Holy Frijoles (sp?) (Free hole ayez) You are 17?

Well, okay. I guess I was that age when I read the LOTR. But still. You have the patience to read the Silmarillion and all of Tolkien's notes and rough drafts? Well, it shows that you have good taste that you continue to look for Tolkien stuff, because there really is no one like him.

I guess I should have home schooled my kids. And I should have restricted their television and movie exposure. I would have killed them if I had tried to home school them, though. I really would have been a child abuser. But I envy when I hear about how literary a lot of home-schooled kids are. I keep poking the Tolkien and Narnia books at them, saying, "You really should try these." "Really." "Try them." It's total "I do not like green eggs and ham." "Would you like them read to you?" "Would you like them in a shoe?" "Would you like the radio play?" "Try it, kids, it's awesome...hey." It's like they think the books are poison because I like them so much. Our neighbor, who is older than our girls, refused to read the LOTR, even though her parents and I KNEW she would love it. Then one day she broke her shoulder, and was stuck being sedentary for a long time. Her dad called me and asked if she could borrow my copy of LOTR. He said, "When you give it to her, don't act excited. Just be flat. We don't want to jinx this." So I did, and I did not ask her how she was liking it or anything. Pretty soon she became a Tolkien NUT. Dressed up as Legolas for Halloween (long blonde hair...). Maybe my kids need to become disabled temporarily.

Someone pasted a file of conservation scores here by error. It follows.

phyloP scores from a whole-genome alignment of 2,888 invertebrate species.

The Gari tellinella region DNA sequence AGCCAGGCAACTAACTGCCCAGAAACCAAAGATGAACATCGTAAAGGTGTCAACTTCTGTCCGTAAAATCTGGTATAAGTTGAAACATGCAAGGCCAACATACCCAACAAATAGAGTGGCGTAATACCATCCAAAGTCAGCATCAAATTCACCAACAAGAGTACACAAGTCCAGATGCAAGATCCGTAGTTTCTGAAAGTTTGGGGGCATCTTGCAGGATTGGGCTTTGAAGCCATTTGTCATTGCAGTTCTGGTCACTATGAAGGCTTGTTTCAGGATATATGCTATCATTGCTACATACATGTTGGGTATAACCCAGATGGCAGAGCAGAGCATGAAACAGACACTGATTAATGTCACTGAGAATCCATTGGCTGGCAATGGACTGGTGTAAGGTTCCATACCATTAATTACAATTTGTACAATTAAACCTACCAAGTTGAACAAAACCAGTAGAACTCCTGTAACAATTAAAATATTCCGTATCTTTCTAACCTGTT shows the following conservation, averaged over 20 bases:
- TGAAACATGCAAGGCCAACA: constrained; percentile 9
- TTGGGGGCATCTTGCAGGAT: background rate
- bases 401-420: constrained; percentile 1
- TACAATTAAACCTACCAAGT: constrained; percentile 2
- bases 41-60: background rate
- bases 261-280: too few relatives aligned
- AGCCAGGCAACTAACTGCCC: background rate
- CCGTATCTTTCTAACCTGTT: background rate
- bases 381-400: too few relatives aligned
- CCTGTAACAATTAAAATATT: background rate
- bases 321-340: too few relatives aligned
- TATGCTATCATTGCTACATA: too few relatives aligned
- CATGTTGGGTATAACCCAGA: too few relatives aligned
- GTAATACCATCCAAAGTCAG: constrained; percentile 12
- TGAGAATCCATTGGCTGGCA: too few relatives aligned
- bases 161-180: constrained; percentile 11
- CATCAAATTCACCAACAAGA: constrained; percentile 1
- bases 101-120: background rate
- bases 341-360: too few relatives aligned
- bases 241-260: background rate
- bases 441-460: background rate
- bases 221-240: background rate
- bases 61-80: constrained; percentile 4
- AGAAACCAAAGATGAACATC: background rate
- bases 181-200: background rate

I didn't have the patience, when I was your age, to read everything you are reading. I just wanted to know about Frodo and Sam and when I got into the second two books I got really impatient and started just skimming all of the songs and poems and battle scenes. "Woop. Here's another scene with Theoden's army...blah blah blah....What is happening with Frodo???!!!" Stayed up late into the night....flashlight under the covers....went to school bleary-eyed for a week.

Gotta go. Fun hearing about your reading experience.
haha, how old did you think I was? Yes, I'm 17. I am also constantly amazed that I'm crazy enough to read all that I do. And I used to read a lot more, but new things have come up in the past year, like making movies. I am an indie movie director, and the movie I'm working on right now takes a lot of time out of my schedule. I'm seeing it as healthy not to read so much, but it also is aggravating how long it takes to get through a book.